BACKGROUND - Certain bone marrow-derived cell populations, called endothelial progenitor cells, have been reported to possess angiogenic activity. Experimental data suggest that depletion of these angiogenic cell populations may promote atherogenesis, but limited data are available on their relation to subclinical atherosclerotic cardiovascular disease in humans.
METHODS AND RESULTS - We studied 889 participants of the Framingham Heart Study who were free of clinically apparent cardiovascular disease (mean age, 65 years; 55% women). Participants underwent endothelial progenitor cell phenotyping with an early-outgrowth colony-forming unit assay and cell surface markers. Participants also underwent noncontrast multidetector computed tomography to assess the presence of subclinical atherosclerosis, as reflected by the burden of coronary artery calcification and abdominal aortic calcification. Across decreasing tertiles of colony-forming units, there was a progressive increase in median coronary artery calcification and abdominal aortic calcification scores. In multivariable analyses adjusting for traditional cardiovascular risk factors, each 1-SD increase in colony-forming units was associated with a ≈16% decrease in coronary artery calcification (P=0.02) and 17% decrease in abdominal aortic calcification (P=0.03). In contrast, neither CD34(+)/KDR(+) nor CD34(+) variation was associated with significant differences in coronary or aortic calcification.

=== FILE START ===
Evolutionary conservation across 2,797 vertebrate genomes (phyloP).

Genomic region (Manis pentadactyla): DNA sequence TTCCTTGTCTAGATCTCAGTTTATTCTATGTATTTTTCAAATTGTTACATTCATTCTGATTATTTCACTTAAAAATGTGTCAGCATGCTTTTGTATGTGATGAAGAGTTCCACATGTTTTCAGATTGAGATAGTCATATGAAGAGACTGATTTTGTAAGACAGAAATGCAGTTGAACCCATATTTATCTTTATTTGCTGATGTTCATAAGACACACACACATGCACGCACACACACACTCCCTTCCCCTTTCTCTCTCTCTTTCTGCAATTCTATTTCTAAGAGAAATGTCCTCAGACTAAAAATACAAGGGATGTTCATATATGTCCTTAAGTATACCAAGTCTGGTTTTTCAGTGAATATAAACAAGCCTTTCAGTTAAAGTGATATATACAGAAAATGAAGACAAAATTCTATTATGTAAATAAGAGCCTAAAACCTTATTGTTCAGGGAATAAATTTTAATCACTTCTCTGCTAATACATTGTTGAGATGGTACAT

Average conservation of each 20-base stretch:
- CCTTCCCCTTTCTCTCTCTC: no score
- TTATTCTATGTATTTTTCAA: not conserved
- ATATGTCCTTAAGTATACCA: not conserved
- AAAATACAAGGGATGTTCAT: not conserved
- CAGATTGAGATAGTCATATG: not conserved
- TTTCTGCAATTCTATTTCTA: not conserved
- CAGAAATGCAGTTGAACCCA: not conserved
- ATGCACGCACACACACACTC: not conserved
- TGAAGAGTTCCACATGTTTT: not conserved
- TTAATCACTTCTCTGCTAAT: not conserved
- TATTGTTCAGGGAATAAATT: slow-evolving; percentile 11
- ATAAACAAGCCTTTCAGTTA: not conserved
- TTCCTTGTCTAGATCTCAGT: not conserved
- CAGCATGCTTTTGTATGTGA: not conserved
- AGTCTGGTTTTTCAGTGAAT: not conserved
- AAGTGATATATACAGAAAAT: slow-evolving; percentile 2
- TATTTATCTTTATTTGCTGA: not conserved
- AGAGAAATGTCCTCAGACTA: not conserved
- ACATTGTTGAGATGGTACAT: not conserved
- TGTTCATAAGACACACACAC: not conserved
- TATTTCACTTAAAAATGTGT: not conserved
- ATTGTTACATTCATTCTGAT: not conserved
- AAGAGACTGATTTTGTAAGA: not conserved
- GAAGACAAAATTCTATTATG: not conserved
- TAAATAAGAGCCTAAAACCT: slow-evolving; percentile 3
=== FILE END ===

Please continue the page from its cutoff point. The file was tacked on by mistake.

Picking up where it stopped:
CONCLUSIONS - In this large, community-based sample of men and women, lower colony-forming unit number was associated with a higher burden of subclinical atherosclerosis in the coronary arteries and aorta. Decreased angiogenic potential could contribute to the development of atherosclerosis in humans.